import numpy as np
import matplotlib.pyplot as plt
import imageio

plt.rcParams['figure.figsize'] = (10, 8)


## Image intensities

• Pixels and voxels
• Pixel: 2D picture elements
• Voxel: 3D volume elements
• Histograms
• Count number of pixels at each intensity value
• Equalization
• Distributions often skewed toward low intensity (background values)
• Redistribute values to optimize full intensity range

### Intensity

In this chapter, we will work with a hand radiograph from a 2017 Radiological Society of North America competition. X-ray absorption is highest in dense tissue such as bone, so the resulting intensities should be high. Consequently, images like this can be used to predict "bone age" in children.

To start, let's load the image and check its intensity range.

The image datatype determines the range of possible intensities: e.g., 8-bit unsigned integers (uint8) can take values in the range of 0 to 255. A colorbar can be helpful for connecting these values to the visualized image.

def format_and_render_plot():
'''Custom function to simplify common formatting operations for exercises. Operations include:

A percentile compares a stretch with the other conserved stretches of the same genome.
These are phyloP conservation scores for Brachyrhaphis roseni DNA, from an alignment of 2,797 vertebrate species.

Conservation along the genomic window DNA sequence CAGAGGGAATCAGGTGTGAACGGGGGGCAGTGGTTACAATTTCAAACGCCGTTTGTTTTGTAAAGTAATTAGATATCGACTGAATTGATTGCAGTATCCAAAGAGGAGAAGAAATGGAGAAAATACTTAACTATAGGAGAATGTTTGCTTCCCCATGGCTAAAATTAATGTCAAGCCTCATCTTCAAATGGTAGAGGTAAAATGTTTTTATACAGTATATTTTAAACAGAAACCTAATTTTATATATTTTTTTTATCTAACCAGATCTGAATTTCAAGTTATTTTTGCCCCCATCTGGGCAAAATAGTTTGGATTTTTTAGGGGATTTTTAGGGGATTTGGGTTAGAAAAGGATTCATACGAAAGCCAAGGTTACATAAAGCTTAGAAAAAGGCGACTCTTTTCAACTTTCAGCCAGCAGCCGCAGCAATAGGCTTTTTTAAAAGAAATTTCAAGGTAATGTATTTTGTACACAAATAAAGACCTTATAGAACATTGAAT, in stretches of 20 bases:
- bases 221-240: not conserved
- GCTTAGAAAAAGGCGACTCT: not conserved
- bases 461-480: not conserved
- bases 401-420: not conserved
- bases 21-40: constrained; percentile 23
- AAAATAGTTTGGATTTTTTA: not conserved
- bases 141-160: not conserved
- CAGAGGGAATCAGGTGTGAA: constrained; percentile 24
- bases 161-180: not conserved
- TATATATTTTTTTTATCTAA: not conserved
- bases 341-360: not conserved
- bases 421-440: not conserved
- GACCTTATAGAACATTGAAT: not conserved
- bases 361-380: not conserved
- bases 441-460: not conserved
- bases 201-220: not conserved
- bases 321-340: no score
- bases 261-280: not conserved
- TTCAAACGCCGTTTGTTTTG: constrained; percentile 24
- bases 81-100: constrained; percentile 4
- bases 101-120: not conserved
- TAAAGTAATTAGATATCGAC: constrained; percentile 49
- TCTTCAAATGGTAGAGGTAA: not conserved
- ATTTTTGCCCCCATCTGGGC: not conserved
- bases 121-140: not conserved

1. Turning off axis grids.
2. Calling plt.tight_layout to improve subplot spacing.
3. Calling plt.show() to render plot.'''
fig = plt.gcf()
for ax in fig.axes:
ax.axis('off')
plt.tight_layout()
plt.show()

im = imageio.imread('./dataset/hand.png')
im = im.astype('float64')
print('Data type:', im.dtype)
print('Min value:', im.min())
print('Max value:', im.max())

# Plot the grayscale image
plt.imshow(im, cmap='gray', vmin=0, vmax=255);
plt.colorbar();

Data type: float64
Min value: 3.0
Max value: 224.0


### Histograms

Histograms display the distribution of values in your image by binning each element by its intensity then measuring the size of each bin.

The area under a histogram is called the cumulative distribution function (CDF for short). It measures the frequency with which a given range of pixel intensities occurs.

For this exercise, describe the intensity distribution in im by calculating the histogram and cumulative distribution function and displaying them together.

def format_and_render_plot():
'''Custom function to simplify common formatting operations for exercises. Operations include:
1. Turning off axis grids.
2. Calling plt.tight_layout to improve subplot spacing.